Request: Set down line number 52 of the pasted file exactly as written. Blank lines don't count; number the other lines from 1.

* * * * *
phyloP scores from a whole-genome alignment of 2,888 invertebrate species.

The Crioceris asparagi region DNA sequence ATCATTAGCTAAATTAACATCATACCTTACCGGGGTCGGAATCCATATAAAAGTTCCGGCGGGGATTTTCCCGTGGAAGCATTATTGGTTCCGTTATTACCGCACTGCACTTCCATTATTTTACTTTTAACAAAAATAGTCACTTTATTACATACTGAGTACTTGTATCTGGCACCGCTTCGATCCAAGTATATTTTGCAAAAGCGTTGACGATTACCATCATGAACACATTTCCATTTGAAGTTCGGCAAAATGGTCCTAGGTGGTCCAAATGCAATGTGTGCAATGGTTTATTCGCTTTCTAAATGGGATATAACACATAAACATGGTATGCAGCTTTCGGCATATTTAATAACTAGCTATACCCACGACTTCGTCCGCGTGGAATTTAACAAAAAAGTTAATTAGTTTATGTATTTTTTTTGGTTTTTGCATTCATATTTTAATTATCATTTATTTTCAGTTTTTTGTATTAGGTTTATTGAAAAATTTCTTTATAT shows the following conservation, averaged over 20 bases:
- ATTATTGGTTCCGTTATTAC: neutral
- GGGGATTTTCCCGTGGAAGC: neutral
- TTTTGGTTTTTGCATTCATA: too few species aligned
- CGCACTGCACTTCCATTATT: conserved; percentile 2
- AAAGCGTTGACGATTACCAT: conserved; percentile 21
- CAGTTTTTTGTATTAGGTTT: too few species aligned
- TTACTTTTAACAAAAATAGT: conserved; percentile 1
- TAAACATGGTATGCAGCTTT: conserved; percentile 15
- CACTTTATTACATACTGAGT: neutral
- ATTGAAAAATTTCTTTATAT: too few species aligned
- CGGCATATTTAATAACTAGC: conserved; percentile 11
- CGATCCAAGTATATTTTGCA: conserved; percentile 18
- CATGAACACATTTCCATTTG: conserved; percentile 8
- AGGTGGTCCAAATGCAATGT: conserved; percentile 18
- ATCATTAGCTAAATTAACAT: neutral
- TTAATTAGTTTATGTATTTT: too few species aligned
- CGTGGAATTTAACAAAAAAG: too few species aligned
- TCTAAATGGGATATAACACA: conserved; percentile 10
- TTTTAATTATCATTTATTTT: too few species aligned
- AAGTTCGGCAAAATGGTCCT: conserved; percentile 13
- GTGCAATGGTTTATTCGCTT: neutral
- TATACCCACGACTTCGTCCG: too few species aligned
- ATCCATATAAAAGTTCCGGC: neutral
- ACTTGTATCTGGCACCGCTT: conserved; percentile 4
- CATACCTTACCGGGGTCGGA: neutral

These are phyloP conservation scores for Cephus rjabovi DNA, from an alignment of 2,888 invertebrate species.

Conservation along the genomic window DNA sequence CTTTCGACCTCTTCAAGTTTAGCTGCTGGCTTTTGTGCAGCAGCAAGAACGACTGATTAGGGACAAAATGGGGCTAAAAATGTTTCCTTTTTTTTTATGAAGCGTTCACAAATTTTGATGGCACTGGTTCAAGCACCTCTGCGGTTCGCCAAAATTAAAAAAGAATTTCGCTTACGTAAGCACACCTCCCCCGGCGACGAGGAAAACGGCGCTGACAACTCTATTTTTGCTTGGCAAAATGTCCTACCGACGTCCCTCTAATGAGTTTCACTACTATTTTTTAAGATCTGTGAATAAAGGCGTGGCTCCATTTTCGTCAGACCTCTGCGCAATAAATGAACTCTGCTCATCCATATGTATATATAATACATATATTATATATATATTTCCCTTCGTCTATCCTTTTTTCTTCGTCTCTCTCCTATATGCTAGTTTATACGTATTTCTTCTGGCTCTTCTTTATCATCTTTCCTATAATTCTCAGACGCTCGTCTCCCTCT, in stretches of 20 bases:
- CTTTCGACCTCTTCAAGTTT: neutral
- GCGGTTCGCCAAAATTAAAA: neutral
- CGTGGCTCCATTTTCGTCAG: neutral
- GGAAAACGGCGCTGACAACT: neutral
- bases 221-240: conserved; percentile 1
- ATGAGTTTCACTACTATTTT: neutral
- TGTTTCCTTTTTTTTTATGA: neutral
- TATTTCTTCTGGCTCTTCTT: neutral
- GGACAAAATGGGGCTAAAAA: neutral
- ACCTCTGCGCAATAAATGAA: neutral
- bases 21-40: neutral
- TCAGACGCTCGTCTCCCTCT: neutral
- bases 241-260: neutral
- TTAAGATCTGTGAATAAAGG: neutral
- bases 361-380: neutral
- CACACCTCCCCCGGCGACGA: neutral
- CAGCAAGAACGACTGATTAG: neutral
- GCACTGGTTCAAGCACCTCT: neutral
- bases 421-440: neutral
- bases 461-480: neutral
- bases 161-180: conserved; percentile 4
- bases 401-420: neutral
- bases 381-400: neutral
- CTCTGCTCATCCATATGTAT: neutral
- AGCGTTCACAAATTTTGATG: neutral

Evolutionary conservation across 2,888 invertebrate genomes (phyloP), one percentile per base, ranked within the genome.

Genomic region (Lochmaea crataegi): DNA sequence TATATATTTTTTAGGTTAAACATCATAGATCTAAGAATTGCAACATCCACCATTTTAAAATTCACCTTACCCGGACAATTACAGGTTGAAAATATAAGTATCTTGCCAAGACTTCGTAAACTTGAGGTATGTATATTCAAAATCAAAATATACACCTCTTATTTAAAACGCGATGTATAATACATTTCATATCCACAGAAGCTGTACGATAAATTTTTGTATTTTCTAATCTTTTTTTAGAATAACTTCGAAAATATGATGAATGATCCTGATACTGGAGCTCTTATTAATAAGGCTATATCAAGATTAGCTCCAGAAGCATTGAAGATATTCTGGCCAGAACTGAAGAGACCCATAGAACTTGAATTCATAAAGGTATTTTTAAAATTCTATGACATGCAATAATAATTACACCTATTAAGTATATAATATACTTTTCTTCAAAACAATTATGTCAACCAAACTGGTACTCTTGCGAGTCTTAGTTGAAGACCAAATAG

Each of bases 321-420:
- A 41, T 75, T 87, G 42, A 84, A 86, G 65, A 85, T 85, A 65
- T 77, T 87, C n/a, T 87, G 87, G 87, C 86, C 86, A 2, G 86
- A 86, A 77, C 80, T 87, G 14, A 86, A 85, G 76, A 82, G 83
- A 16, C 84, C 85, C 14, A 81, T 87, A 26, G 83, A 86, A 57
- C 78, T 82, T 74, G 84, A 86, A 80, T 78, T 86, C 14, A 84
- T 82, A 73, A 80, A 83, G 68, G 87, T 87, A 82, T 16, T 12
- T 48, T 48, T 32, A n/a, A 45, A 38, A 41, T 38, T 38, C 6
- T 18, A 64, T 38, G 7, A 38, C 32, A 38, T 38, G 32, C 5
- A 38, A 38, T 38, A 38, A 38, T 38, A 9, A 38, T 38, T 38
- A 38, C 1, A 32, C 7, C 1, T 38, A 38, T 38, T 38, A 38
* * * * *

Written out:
- bases 381-400: neutral